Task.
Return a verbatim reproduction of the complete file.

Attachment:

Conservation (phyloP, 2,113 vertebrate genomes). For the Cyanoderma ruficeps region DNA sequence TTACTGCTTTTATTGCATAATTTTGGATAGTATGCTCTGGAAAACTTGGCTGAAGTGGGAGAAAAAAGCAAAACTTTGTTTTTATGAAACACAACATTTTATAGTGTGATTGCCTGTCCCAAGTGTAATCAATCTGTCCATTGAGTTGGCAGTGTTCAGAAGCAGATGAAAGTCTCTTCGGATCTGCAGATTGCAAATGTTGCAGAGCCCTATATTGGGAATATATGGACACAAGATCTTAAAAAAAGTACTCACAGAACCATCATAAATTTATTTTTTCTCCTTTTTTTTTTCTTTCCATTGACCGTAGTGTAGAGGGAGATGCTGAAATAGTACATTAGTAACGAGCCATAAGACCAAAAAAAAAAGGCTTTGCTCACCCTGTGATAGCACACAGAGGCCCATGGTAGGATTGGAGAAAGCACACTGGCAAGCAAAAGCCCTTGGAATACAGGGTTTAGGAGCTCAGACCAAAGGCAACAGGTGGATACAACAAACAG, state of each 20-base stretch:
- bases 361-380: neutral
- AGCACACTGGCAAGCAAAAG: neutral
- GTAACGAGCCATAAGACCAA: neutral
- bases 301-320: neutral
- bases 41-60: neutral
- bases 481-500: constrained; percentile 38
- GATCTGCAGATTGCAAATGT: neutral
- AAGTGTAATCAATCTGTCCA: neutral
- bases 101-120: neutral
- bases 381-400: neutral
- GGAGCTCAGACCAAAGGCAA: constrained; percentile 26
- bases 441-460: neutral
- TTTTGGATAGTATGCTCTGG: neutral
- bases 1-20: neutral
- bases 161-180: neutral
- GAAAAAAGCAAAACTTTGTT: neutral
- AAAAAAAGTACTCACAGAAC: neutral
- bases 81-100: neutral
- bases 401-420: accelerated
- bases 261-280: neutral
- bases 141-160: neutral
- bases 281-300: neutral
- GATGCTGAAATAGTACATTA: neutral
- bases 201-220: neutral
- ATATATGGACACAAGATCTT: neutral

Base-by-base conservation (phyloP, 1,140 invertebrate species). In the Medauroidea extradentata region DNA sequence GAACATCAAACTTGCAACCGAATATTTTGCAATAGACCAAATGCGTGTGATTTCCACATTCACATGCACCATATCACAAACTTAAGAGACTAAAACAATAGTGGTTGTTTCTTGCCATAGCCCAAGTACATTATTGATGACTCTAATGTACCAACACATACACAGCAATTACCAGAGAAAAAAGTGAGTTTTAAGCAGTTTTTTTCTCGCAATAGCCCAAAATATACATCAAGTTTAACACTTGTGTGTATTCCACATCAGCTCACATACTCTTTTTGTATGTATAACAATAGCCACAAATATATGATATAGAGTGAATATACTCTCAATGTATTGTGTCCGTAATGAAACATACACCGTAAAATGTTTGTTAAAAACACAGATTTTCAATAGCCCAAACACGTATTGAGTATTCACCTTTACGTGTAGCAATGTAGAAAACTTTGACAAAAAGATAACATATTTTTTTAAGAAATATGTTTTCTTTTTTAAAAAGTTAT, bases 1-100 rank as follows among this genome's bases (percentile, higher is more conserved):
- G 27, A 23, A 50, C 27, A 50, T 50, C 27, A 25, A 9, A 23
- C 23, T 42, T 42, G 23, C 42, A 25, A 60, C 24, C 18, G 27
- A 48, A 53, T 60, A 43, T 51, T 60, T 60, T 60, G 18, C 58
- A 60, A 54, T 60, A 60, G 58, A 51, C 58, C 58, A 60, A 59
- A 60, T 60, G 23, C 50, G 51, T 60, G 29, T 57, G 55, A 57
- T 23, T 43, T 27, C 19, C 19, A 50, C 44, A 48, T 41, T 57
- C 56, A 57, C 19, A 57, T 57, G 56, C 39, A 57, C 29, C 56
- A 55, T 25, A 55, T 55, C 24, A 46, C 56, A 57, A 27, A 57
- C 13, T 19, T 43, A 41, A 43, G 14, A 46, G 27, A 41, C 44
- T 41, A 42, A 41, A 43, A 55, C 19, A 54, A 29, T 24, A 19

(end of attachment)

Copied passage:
Conservation (phyloP, 2,113 vertebrate genomes). For the Cyanoderma ruficeps region DNA sequence TTACTGCTTTTATTGCATAATTTTGGATAGTATGCTCTGGAAAACTTGGCTGAAGTGGGAGAAAAAAGCAAAACTTTGTTTTTATGAAACACAACATTTTATAGTGTGATTGCCTGTCCCAAGTGTAATCAATCTGTCCATTGAGTTGGCAGTGTTCAGAAGCAGATGAAAGTCTCTTCGGATCTGCAGATTGCAAATGTTGCAGAGCCCTATATTGGGAATATATGGACACAAGATCTTAAAAAAAGTACTCACAGAACCATCATAAATTTATTTTTTCTCCTTTTTTTTTTCTTTCCATTGACCGTAGTGTAGAGGGAGATGCTGAAATAGTACATTAGTAACGAGCCATAAGACCAAAAAAAAAAGGCTTTGCTCACCCTGTGATAGCACACAGAGGCCCATGGTAGGATTGGAGAAAGCACACTGGCAAGCAAAAGCCCTTGGAATACAGGGTTTAGGAGCTCAGACCAAAGGCAACAGGTGGATACAACAAACAG, state of each 20-base stretch:
- bases 361-380: neutral
- AGCACACTGGCAAGCAAAAG: neutral
- GTAACGAGCCATAAGACCAA: neutral
- bases 301-320: neutral
- bases 41-60: neutral
- bases 481-500: constrained; percentile 38
- GATCTGCAGATTGCAAATGT: neutral
- AAGTGTAATCAATCTGTCCA: neutral
- bases 101-120: neutral
- bases 381-400: neutral
- GGAGCTCAGACCAAAGGCAA: constrained; percentile 26
- bases 441-460: neutral
- TTTTGGATAGTATGCTCTGG: neutral
- bases 1-20: neutral
- bases 161-180: neutral
- GAAAAAAGCAAAACTTTGTT: neutral
- AAAAAAAGTACTCACAGAAC: neutral
- bases 81-100: neutral
- bases 401-420: accelerated
- bases 261-280: neutral
- bases 141-160: neutral
- bases 281-300: neutral
- GATGCTGAAATAGTACATTA: neutral
- bases 201-220: neutral
- ATATATGGACACAAGATCTT: neutral

Base-by-base conservation (phyloP, 1,140 invertebrate species). In the Medauroidea extradentata region DNA sequence GAACATCAAACTTGCAACCGAATATTTTGCAATAGACCAAATGCGTGTGATTTCCACATTCACATGCACCATATCACAAACTTAAGAGACTAAAACAATAGTGGTTGTTTCTTGCCATAGCCCAAGTACATTATTGATGACTCTAATGTACCAACACATACACAGCAATTACCAGAGAAAAAAGTGAGTTTTAAGCAGTTTTTTTCTCGCAATAGCCCAAAATATACATCAAGTTTAACACTTGTGTGTATTCCACATCAGCTCACATACTCTTTTTGTATGTATAACAATAGCCACAAATATATGATATAGAGTGAATATACTCTCAATGTATTGTGTCCGTAATGAAACATACACCGTAAAATGTTTGTTAAAAACACAGATTTTCAATAGCCCAAACACGTATTGAGTATTCACCTTTACGTGTAGCAATGTAGAAAACTTTGACAAAAAGATAACATATTTTTTTAAGAAATATGTTTTCTTTTTTAAAAAGTTAT, bases 1-100 rank as follows among this genome's bases (percentile, higher is more conserved):
- G 27, A 23, A 50, C 27, A 50, T 50, C 27, A 25, A 9, A 23
- C 23, T 42, T 42, G 23, C 42, A 25, A 60, C 24, C 18, G 27
- A 48, A 53, T 60, A 43, T 51, T 60, T 60, T 60, G 18, C 58
- A 60, A 54, T 60, A 60, G 58, A 51, C 58, C 58, A 60, A 59
- A 60, T 60, G 23, C 50, G 51, T 60, G 29, T 57, G 55, A 57
- T 23, T 43, T 27, C 19, C 19, A 50, C 44, A 48, T 41, T 57
- C 56, A 57, C 19, A 57, T 57, G 56, C 39, A 57, C 29, C 56
- A 55, T 25, A 55, T 55, C 24, A 46, C 56, A 57, A 27, A 57
- C 13, T 19, T 43, A 41, A 43, G 14, A 46, G 27, A 41, C 44
- T 41, A 42, A 41, A 43, A 55, C 19, A 54, A 29, T 24, A 19